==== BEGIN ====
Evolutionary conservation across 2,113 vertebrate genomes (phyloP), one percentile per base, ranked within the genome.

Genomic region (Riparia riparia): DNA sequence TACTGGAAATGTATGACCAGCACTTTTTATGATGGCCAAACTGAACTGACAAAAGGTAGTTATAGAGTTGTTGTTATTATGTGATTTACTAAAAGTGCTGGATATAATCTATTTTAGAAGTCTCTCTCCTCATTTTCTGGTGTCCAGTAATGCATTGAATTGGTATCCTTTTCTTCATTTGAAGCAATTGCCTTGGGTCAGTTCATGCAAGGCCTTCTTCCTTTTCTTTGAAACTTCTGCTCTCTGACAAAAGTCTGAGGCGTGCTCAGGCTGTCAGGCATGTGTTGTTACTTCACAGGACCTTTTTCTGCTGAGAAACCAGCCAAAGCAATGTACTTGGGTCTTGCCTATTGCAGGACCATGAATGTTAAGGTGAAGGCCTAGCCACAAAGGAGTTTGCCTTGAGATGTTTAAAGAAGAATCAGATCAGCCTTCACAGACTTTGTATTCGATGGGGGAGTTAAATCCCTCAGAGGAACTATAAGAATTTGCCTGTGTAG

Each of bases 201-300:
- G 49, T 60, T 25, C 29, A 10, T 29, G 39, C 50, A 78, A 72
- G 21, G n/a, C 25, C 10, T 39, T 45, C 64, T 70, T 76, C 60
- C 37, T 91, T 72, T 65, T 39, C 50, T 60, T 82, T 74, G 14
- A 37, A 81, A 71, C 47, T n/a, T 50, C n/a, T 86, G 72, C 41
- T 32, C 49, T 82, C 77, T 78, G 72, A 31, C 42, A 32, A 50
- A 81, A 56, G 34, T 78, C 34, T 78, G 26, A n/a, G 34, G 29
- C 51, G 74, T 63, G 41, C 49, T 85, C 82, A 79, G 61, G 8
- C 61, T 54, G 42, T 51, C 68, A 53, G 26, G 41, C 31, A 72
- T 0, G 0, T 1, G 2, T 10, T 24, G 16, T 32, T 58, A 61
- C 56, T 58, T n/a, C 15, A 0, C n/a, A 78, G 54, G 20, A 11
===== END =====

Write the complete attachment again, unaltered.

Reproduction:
Evolutionary conservation across 2,113 vertebrate genomes (phyloP), one percentile per base, ranked within the genome.

Genomic region (Riparia riparia): DNA sequence TACTGGAAATGTATGACCAGCACTTTTTATGATGGCCAAACTGAACTGACAAAAGGTAGTTATAGAGTTGTTGTTATTATGTGATTTACTAAAAGTGCTGGATATAATCTATTTTAGAAGTCTCTCTCCTCATTTTCTGGTGTCCAGTAATGCATTGAATTGGTATCCTTTTCTTCATTTGAAGCAATTGCCTTGGGTCAGTTCATGCAAGGCCTTCTTCCTTTTCTTTGAAACTTCTGCTCTCTGACAAAAGTCTGAGGCGTGCTCAGGCTGTCAGGCATGTGTTGTTACTTCACAGGACCTTTTTCTGCTGAGAAACCAGCCAAAGCAATGTACTTGGGTCTTGCCTATTGCAGGACCATGAATGTTAAGGTGAAGGCCTAGCCACAAAGGAGTTTGCCTTGAGATGTTTAAAGAAGAATCAGATCAGCCTTCACAGACTTTGTATTCGATGGGGGAGTTAAATCCCTCAGAGGAACTATAAGAATTTGCCTGTGTAG

Each of bases 201-300:
- G 49, T 60, T 25, C 29, A 10, T 29, G 39, C 50, A 78, A 72
- G 21, G n/a, C 25, C 10, T 39, T 45, C 64, T 70, T 76, C 60
- C 37, T 91, T 72, T 65, T 39, C 50, T 60, T 82, T 74, G 14
- A 37, A 81, A 71, C 47, T n/a, T 50, C n/a, T 86, G 72, C 41
- T 32, C 49, T 82, C 77, T 78, G 72, A 31, C 42, A 32, A 50
- A 81, A 56, G 34, T 78, C 34, T 78, G 26, A n/a, G 34, G 29
- C 51, G 74, T 63, G 41, C 49, T 85, C 82, A 79, G 61, G 8
- C 61, T 54, G 42, T 51, C 68, A 53, G 26, G 41, C 31, A 72
- T 0, G 0, T 1, G 2, T 10, T 24, G 16, T 32, T 58, A 61
- C 56, T 58, T n/a, C 15, A 0, C n/a, A 78, G 54, G 20, A 11